The present invention provides in a patient-specific surgical fixture for positioning an alignment element. The alignment element may be used for indicating a (pre-operationally planned) direction and/or position for an implant. The fixture comprises patient specific contact elements, which fit onto areas on or around a socket and/or socket rim; the fixture further comprises a positioning element for positioning the alignment element.
  • [0045]
    The present invention relates to the field of implant surgery, more particularly implants which are placed into a socket of a ball-and-socket joint. For human patients, this is an acetabular cup implant and/or a glenoid implant. The term “acetabular cup implant” as used herein refers to the component of a prosthetic hip implant which is placed into the acetabulum of a patient. The acetabulum is a concave surface of the pelvis, where the head of the femur meets with the pelvis, thus forming the hip joint. The term “glenoid implant” as used herein refers to a component of a prosthetic shoulder implant which is placed into or onto the glenoid cavity of a patient. Such implants may be used in a (total) shoulder arthroplasty or reverse (total) shoulder arthroplasty. The glenoid cavity, also known as glenoid fossa (of the scapula), is a shallow surface, which is located on the lateral angle of the scapula. This cavity forms the glenohumeral joint along with the humerus.
  • [0046]
    The terms “rim” and “socket rim” as used herein refer to the edge of a socket. Usually, this is a substantially convex edge of the concave bone surface which forms the socket. For human patients, particular examples are the acetabular rim and/or the glenoid rim. The term “acetabular rim” as used herein refers to the edge of the acetabulum, more particularly the substantially convex edge of the concave surface of the pelvis which forms the acetabulum. The term “glenoid rim” as used herein refers to the edge of the glenoid cavity, more particularly the substantially convex edge of the concave surface of the scapula which forms the glenoid cavity.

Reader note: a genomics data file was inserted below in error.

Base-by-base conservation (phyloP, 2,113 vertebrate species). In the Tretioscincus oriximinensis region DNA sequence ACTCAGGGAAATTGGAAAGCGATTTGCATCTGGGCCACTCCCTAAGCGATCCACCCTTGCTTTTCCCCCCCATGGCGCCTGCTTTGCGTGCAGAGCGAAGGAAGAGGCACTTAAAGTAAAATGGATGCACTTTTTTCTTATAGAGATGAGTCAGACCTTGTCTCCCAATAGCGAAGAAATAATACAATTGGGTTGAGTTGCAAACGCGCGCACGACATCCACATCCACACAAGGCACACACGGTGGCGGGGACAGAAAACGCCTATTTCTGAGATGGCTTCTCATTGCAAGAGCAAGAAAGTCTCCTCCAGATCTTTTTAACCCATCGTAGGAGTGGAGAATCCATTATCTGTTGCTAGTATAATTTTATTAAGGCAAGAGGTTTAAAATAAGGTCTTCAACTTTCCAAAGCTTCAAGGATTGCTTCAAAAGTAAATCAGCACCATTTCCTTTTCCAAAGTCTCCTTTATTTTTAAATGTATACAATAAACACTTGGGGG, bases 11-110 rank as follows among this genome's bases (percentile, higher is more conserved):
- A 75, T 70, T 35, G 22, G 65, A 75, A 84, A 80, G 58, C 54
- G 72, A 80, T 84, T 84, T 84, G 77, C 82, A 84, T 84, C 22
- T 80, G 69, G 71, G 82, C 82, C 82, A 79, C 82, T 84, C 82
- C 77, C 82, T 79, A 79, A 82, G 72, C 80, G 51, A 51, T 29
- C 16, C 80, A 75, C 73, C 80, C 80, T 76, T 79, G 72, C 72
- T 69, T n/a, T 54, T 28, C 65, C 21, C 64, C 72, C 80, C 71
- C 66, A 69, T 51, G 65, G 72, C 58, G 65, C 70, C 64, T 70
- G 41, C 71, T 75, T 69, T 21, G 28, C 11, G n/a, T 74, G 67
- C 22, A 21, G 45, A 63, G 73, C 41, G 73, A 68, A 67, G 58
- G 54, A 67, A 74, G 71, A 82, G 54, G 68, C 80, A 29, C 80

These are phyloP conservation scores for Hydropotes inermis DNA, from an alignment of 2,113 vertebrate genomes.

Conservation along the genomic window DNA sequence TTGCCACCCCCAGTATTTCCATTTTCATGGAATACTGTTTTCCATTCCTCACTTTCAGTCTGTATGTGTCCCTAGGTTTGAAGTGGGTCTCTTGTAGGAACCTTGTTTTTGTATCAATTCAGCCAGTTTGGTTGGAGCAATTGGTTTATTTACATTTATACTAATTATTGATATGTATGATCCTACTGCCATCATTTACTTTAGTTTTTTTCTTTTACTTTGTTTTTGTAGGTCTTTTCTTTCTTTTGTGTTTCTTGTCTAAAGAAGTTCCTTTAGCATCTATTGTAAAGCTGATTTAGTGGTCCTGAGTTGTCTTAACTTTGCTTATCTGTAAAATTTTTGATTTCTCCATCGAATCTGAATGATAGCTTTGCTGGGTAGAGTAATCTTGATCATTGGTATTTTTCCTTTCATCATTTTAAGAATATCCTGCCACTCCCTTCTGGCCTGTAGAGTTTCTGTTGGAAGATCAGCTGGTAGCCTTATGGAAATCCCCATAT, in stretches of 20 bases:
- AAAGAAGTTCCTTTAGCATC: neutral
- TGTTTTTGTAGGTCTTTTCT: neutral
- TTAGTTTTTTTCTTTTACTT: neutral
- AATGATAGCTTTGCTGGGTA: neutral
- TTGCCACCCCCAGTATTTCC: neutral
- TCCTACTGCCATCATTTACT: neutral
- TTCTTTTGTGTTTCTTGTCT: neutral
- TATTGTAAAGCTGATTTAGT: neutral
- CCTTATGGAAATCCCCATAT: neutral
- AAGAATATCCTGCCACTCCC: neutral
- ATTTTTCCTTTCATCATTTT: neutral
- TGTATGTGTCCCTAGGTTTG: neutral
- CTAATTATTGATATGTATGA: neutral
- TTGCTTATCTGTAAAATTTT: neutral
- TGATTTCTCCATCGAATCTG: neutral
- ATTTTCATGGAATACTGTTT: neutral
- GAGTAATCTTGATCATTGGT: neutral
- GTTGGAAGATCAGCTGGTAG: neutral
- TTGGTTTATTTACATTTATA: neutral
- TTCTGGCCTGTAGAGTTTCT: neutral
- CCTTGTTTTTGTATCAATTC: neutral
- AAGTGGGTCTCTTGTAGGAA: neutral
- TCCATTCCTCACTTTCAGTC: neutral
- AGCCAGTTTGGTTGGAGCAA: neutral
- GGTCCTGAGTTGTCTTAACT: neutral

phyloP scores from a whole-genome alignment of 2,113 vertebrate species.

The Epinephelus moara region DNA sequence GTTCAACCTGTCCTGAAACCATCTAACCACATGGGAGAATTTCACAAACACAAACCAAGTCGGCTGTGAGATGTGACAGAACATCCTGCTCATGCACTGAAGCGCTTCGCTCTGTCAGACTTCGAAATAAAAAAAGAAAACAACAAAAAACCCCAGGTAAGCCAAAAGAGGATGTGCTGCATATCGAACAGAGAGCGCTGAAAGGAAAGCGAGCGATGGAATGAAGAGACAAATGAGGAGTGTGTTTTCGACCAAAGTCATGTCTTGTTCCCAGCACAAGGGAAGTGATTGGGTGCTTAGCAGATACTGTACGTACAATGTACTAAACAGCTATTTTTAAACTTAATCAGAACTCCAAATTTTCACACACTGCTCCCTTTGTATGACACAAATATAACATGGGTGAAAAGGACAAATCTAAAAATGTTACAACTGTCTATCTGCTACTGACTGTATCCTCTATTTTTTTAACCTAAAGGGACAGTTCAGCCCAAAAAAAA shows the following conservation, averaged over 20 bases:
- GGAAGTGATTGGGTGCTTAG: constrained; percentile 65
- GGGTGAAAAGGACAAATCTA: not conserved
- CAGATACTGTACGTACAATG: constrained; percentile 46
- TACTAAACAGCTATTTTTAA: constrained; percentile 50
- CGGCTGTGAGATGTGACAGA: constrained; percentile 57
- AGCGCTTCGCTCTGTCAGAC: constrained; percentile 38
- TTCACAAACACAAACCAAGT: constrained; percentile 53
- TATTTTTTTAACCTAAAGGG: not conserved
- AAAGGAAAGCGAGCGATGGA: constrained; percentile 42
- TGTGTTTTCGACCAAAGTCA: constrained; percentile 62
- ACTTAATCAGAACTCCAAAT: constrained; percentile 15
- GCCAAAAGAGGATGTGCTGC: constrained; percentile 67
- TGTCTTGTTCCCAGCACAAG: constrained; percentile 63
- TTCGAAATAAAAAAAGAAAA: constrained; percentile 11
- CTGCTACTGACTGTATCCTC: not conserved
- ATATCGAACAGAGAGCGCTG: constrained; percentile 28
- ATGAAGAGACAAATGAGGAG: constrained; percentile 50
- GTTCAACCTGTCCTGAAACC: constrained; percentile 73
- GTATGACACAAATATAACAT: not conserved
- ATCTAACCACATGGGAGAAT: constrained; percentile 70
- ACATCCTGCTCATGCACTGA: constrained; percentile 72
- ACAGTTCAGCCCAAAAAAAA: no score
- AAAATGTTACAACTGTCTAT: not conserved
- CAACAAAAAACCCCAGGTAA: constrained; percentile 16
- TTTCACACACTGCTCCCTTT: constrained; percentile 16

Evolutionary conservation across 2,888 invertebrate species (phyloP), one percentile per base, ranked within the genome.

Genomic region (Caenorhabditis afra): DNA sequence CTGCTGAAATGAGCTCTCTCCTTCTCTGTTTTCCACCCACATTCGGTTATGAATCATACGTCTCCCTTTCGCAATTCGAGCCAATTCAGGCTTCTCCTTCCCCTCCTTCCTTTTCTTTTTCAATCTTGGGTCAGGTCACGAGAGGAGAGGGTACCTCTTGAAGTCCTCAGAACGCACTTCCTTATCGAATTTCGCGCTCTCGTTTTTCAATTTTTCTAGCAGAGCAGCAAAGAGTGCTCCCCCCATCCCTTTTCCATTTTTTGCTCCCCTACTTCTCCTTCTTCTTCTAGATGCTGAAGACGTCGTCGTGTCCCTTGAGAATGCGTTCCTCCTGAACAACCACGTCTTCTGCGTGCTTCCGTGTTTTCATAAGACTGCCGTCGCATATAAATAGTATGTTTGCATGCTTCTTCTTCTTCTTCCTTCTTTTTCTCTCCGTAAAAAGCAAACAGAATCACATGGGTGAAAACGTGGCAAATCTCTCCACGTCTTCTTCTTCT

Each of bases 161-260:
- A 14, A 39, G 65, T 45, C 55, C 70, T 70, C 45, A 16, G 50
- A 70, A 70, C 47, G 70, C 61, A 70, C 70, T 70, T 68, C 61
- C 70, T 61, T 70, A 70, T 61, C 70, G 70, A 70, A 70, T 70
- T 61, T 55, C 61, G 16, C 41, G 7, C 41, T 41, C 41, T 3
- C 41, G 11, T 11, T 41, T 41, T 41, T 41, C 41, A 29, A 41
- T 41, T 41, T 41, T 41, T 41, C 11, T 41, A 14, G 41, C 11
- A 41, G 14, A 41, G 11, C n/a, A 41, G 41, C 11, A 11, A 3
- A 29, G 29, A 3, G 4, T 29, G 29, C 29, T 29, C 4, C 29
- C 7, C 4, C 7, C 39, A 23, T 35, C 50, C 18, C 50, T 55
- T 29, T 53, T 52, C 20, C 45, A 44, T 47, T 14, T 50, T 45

• [0047]
    The term “socket” as used herein in the context of a ball joint, refers to a socket of a ball-and-socket joint of the human or animal body. For human patients, typical examples include the acetabulum and/or the glenoid cavity.
  • [0048]
    The term “alignment element” as used herein refers to an element which facilitates the correct positioning of an implant into or onto an anatomical socket, for example by indicating a certain location and/or direction for positioning and/or by physically guiding the implant or an implant guide to a certain location. Without such element, the implant may be positioned incorrectly, leading to suboptimal functioning of the prosthesis and discomfort to the patient.
  • [0049]
    The terms “surgical fixtures” and “fixture” as used herein refer to (patient-specific) surgical tools that can be positioned onto an anatomical part of a patient and that help a surgeon in the positioning of an alignment element.
  • [0050]
    Reference throughout this specification to “one embodiment” or “an embodiment” means that a particular feature, structure or characteristic described in connection with the embodiment is included in at least one embodiment of the present invention. Thus, appearances of the phrases “in one embodiment” or “in an embodiment” in various places throughout this specification are not necessarily all referring to the same embodiment, but may. Furthermore, the particular features, structures or characteristics may be combined in any suitable manner, as would be apparent to a person skilled in the art from this disclosure, in one or more embodiments. Furthermore, while some embodiments described herein include some but not other features included in other embodiments, combinations of features of different embodiments are meant to be within the scope of the invention, and form different embodiments, as would be understood by those in the art. For example, in the following claims, any of the claimed embodiments can be used in any combination.
  • [0051]
    In a first aspect, the present invention provides surgical instruments for facilitating the positioning of an implant into or onto a socket of a ball-and-socket joint in the body of an animal or human patient. More particularly, in the context of humans, the present invention provides surgical fixtures for positioning an alignment element, which can be used for positioning an acetabular cup implant or a glenoid implant. The present invention is however equally useful for use in animals.
  • [0052]